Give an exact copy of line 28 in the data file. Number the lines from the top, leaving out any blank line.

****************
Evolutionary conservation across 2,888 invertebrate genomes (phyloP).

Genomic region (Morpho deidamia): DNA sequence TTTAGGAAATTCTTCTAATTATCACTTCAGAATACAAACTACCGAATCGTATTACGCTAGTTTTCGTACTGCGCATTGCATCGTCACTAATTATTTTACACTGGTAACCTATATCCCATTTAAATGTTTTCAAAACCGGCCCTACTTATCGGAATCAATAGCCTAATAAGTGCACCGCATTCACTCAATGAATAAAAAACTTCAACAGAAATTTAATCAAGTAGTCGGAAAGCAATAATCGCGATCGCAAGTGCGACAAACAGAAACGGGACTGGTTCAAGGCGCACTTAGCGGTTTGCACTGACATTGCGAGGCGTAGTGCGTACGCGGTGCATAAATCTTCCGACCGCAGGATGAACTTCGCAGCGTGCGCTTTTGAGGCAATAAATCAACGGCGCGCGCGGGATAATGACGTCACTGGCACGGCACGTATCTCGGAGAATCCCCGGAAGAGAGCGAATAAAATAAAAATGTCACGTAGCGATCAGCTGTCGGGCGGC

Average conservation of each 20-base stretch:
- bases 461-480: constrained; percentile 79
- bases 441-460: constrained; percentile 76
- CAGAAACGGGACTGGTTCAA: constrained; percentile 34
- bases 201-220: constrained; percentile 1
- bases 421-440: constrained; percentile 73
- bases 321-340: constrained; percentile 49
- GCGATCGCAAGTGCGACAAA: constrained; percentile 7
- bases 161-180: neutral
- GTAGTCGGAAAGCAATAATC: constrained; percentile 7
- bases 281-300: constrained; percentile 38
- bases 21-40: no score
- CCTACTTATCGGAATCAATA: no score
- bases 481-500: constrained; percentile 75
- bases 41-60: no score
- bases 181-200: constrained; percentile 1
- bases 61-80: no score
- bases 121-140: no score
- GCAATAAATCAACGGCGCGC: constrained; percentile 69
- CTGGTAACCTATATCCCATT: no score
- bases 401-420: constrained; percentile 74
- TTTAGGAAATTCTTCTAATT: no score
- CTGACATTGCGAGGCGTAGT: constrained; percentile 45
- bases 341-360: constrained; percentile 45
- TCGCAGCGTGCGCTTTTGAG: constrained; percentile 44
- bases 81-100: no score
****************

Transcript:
- bases 81-100: no score